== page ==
INDEPENDENT NEWS

Groundbreaking documentaries to screen

Published: Mon 18 Oct 2004 11:56 AM
18 October 2004
Alister Barry's groundbreaking documentaries to screen on television
Eight years after its first screening a groundbreaking documentary on the impact of an abrupt change in New Zealand's political and social agenda is screening on mainstream television over Labour Weekend.
Alister Barry's Someone Else's Country was a hit at the 1996 New Zealand International Film Festival and videotape bestseller.
A powerful historical documentary of the Roger Douglas/Ruth Richardson revolution of 1984, this film captures the anguish, anger and political extremism of the 1980s and 1990s. Someone Else's Country and Barry's follow-up production, In the Land of Plenty, will screen for the first time on network television.
Both films were produced with the help of the Screen Innovation Fund, a partnership between Creative New Zealand and the New Zealand Film Commission, which supports emerging or experienced moving-image makers for innovative, often low-budget, moving-image productions.
Barry says without the Fund's support, the films would never have been made and his foray into documentary-making might have been short-lived.
"The New Right story may never have been told if these documentaries hadn't been supported," Barry says. "This movement was an aberration that excluded most New Zealanders but had the most profound influence on their lives.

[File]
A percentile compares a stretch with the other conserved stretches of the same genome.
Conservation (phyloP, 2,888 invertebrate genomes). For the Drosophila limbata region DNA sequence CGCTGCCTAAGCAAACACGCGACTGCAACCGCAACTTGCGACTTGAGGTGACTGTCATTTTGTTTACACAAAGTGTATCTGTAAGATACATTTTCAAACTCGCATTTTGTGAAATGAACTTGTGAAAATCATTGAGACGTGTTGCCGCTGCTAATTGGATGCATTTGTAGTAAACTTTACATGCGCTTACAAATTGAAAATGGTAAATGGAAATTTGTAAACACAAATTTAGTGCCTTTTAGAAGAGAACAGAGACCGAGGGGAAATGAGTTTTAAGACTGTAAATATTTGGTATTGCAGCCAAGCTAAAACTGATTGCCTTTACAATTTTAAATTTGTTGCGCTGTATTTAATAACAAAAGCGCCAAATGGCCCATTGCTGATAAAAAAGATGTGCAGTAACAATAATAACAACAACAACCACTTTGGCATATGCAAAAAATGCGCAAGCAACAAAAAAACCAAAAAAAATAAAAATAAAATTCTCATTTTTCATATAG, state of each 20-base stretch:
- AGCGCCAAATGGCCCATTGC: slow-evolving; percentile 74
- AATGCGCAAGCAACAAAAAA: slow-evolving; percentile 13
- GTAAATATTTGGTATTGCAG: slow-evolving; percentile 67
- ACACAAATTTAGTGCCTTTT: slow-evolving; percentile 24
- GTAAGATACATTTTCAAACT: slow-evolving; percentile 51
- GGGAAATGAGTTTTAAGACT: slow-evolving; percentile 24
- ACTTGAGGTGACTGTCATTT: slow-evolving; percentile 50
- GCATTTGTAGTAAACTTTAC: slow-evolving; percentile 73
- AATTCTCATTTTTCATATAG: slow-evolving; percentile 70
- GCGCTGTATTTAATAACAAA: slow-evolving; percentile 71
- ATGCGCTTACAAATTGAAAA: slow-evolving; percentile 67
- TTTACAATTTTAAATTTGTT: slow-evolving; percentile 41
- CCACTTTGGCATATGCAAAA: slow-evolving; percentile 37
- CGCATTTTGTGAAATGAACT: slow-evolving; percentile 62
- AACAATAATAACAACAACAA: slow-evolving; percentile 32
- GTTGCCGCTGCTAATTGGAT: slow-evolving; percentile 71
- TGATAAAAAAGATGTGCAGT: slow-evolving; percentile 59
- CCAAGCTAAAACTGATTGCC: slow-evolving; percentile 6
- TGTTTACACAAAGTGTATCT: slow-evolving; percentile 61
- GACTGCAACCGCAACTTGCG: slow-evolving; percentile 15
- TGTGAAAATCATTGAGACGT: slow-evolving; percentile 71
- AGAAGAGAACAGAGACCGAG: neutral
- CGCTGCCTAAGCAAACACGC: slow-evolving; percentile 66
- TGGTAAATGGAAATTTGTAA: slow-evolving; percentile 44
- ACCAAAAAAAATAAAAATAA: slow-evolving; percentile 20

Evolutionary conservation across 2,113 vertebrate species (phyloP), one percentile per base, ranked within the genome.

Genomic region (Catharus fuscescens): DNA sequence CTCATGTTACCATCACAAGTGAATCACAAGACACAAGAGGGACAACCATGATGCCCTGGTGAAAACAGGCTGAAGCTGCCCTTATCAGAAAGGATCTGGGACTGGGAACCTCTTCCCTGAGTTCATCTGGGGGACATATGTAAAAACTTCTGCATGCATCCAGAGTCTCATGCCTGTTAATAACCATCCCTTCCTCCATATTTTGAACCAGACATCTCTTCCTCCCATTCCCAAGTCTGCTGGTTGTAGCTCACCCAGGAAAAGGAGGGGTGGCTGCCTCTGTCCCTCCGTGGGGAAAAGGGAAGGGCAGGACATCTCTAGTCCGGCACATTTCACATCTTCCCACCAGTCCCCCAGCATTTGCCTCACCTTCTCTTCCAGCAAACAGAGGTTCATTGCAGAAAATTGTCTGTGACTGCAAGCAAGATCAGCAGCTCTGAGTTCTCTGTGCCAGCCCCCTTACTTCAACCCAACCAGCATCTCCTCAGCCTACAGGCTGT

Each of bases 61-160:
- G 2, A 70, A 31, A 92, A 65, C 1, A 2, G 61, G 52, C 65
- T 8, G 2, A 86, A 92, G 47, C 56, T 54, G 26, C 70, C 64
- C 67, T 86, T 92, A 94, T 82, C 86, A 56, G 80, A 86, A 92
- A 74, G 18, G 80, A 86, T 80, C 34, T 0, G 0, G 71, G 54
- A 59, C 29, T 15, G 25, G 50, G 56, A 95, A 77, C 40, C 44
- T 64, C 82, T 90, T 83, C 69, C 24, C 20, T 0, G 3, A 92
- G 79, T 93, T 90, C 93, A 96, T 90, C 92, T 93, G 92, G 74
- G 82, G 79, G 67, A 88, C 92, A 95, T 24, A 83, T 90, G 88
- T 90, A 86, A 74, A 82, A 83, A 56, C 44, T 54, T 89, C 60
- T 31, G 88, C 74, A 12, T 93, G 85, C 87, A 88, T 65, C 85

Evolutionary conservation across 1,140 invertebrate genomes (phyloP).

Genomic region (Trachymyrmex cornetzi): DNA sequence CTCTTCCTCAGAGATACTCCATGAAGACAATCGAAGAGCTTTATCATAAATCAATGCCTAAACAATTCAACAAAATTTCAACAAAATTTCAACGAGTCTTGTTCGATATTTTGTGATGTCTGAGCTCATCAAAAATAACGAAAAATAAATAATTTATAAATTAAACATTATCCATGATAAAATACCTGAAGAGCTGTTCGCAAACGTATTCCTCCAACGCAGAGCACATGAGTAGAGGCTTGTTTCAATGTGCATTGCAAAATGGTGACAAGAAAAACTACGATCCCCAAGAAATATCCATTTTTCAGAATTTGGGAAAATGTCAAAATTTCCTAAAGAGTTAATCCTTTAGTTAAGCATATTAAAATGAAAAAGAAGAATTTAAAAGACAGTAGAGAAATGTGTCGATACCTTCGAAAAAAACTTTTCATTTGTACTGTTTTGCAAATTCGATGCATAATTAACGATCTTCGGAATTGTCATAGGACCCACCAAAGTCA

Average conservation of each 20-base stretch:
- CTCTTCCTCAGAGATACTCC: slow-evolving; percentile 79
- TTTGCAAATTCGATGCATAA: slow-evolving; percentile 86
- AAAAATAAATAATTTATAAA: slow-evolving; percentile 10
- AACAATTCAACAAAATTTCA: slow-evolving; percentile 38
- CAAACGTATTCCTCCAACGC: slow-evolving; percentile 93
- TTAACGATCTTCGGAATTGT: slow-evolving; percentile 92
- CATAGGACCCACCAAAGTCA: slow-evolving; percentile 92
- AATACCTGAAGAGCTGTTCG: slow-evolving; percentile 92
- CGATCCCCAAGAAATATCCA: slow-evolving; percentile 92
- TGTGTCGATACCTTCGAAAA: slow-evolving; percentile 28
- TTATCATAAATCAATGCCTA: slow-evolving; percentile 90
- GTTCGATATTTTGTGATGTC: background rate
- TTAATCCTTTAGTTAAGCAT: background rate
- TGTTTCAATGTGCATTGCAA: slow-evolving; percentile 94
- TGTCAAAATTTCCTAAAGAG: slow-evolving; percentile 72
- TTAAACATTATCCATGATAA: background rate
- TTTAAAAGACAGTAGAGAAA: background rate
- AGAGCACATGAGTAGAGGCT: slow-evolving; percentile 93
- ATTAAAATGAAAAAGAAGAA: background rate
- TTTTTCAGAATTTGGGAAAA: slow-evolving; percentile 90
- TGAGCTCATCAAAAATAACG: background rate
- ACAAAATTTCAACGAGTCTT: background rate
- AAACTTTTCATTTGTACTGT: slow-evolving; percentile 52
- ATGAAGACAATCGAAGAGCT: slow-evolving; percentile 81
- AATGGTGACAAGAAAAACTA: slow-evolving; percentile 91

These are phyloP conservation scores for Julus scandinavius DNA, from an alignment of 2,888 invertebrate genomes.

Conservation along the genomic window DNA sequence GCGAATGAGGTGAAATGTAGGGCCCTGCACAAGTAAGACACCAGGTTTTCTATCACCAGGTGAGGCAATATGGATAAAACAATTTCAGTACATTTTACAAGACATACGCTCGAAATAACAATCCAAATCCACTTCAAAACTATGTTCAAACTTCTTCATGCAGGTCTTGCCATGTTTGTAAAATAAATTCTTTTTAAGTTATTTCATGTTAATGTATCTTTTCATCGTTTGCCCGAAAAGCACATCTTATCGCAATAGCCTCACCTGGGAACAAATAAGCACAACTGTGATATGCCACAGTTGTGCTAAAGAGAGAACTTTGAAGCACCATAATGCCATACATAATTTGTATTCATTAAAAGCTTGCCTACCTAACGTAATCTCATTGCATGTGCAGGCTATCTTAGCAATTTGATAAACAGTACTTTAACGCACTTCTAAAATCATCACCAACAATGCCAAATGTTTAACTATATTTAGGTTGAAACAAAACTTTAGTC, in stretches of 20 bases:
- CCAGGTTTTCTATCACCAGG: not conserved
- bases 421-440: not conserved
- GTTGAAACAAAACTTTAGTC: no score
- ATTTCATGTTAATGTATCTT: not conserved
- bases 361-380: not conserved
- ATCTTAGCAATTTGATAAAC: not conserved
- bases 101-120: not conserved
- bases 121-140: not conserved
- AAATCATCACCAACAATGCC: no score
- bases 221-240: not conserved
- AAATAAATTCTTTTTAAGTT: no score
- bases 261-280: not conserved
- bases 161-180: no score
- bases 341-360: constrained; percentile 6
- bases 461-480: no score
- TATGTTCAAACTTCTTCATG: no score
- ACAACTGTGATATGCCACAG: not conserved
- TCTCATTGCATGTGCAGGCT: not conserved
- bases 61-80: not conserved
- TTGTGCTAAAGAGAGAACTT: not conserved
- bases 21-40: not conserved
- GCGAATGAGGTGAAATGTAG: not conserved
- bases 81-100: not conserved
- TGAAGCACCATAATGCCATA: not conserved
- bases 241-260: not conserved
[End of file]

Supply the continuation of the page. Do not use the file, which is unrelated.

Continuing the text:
"Two decades on from 1984 few people would dispute the fact that this was little more than an experiment gone wrong, but now people can judge for themselves.
"I'm thrilled at this opportunity to share vitally important social and historical information with mainstream New Zealand, albeit nearly a decade after I completed Someone Else's Country."
Barry's experience as a documentary-maker began in 1973 when, as part of the anti-nuclear protest, he felt compelled to record the political debate surrounding French nuclear testing.
He volunteered to go on a protest ship to document the struggles of anti-war protesters, and worked with fellow artists to turn this footage into a 16mm black and white film entitled Mururoa 1973.
This was later viewed by more than 100,000 New Zealanders on network television, marking Barry's start as one of our more outspoken social commentators.
His working life today is not much different to what it was then. It is Barry's "self-discipline and plodding determination" that has underpinned his success as a New Zealand documentary-maker.
He approaches each film he makes as an individual project, and also works part-time as a film technician.
"I find it difficult to be a public person. I enjoy everything about making documentaries other than the publicity it requires. Whenever my photo appears in the paper I always think people are staring at me on the train."
He claims this "imagined recognition" fades after a few days. After the Labour Weekend screenings in thousands of New Zealand homes, Alister Barry's message is likely to linger longer than his "imagined recognition".
TV One is screening his films, Someone Else's Country and In a Land of Plenty at noon on Sunday 24 October and Monday 25 October respectively.
ENDS

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